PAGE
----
Sansum Clinic spokesperson Jill Fonte confirmed that “drive-through” testing — more officially known as “car-based testing” — will be made available for the COVID-19 virus beginning Tuesday morning, but by appointment only and only at the recommendation of a patient’s health-care provider. Fonte stressed that people cannot show up without an appointment.
Sansum is one of two providers that will be offering “car-based” testing. (The term “drive-through” causes severe heartburn among health-care providers, as it conjures the possibility of long lines of anxious members of the public for whom the test might not prove to be medically appropriate.) Sansum is dispatching a team of 5-10 employees to the task. They will be stationed in a trailer outside the Pesetas Lane clinic space where the Sansum Urgent Care is located. Staff will test patients with appointments in their vehicles. They will be wearing gloves, gowns, goggles, a face shield, and a mask.
“We don’t know the extent of this project, as it is still an experiment,” said Fonte, “to see if we can make this model work.”
According to information provided at a press briefing Monday night hosted by the Santa Barbara County Public Health Department, 128 tests have been conducted to date in Santa Barbara County. Of those, 31 came back negative, one was positive, and 96 were still pending final determination. On Tuesday morning, a second positive case in the county was confirmed. Until Monday evening, the number of tests reported was far lower — in the low 20s — reflecting the multiplicity of testing entities and lack of a cohesive reporting program. In response to this problem, health officials with the county and all the major providers spent the better part of the weekend hammering out new protocols that outlined which agencies would be conducting tests for which vulnerable populations and how they would be triggered by which constellation of symptoms and risk profiles.
For those contemplating drive-through tests, Fonte stressed that unless medical symptoms dictated otherwise, they should stay at home. Those qualifying for the test must answer in the affirmative whether they have a fever in excess of 101.4 degrees, whether they have a new cough, and whether they experience shortness of breath or pain while breathing. Those who answer yes to any of these is then asked a series of other questions by health screeners to better focus limited testing resources. Those questions include: Have you been to China, Europe, South Korea, Japan, or Hong Kong in the past 14 days? Are you 60 years or older? Do you have cancer, diabetes, chronic cardiac disease, or lung disease?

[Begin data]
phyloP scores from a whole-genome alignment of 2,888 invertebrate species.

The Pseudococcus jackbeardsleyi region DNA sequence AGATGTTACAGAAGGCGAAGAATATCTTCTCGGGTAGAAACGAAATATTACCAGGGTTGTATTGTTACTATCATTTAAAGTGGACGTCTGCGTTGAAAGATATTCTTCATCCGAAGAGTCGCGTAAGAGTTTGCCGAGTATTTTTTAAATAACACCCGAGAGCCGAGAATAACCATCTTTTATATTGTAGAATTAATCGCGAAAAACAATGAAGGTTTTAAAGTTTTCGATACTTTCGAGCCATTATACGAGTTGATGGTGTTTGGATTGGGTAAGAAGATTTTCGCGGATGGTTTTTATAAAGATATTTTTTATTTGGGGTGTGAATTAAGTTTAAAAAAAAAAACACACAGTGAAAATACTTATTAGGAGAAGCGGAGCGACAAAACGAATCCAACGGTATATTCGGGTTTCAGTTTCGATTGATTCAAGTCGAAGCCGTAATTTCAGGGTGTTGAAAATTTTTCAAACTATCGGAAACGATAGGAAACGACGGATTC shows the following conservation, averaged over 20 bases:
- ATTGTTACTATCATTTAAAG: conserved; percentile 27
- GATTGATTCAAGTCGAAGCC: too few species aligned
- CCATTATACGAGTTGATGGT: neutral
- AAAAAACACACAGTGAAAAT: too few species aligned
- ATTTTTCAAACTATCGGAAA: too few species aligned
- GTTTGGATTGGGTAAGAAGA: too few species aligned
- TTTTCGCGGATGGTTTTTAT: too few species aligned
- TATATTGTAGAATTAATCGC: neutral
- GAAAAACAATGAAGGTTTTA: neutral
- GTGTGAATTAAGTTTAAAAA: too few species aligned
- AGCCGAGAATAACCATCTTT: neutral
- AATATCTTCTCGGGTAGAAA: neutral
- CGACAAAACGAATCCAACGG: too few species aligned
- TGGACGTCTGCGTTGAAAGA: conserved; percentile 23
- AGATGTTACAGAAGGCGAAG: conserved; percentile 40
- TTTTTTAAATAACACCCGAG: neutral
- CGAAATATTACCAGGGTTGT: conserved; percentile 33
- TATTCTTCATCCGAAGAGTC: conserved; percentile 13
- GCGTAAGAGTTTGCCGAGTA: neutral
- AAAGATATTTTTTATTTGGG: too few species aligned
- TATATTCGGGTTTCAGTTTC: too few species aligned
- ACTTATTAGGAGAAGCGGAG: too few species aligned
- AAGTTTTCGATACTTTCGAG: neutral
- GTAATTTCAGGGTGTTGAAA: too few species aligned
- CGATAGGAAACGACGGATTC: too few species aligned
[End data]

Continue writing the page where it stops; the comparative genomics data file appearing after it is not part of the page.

Fonte said Sansum is allowing patients to determine who their provider is; some may choose their primary care doctor, while others may prefer a specialist. Not clear, however, is what happens for patients who have no doctor.
Fonte said the test itself — a swab administered to the back of the throat and the back of the nose — should take about 30 minutes to administer. Results, she cautioned, would not be back for five to seven days, as the lab handling the tests — Pacific Diagnostics — is located out of state.
The issue of testing capacity has hovered long, loud, and largely unresolved over discussions of county’s preparedness to the gathering pandemic. Social media sites have been popping with anecdotal reports of patients who seem to present many of the symptoms — or have come back from trips — and have not been able to get a test ordered. Others have complained about not being able to get test results in a timely fashion or of some physicians not being equipped to administer the tests because of limited safety gear, such as face masks.
Early last week, the county’s total capacity was 42 tests a day, to be split in public labs in Ventura and San Luis Obispo Counties. But that was before private labs Quest and LabCorps jumped in. At Monday night’s press briefing, public health authorities reported having 1,700 swab kits; these are the kits needed to take samples from the back of patients’ throats and noses coupled with the ingredients necessary to keep the samples alive. While that sounds like a lot, county health-care professionals are targeting a population of about 30,000 as being of “tier one” concern. That means they are either very old and very sick, living in nursing homes — there are 250 licensed senior care facilities in the county — or in county jail. Also included are first responders and front-line health-care professionals who are at risk of exposure. These kits, while currently plentiful, are reportedly made in China, and there are questions about the reliability of the supply chain.
COVID-19 remains a syndrome for which there is no cure and no treatment, Fonte stressed. People who test positive will be required to quarantine themselves. Hospital beds will not be available except for those severely affected.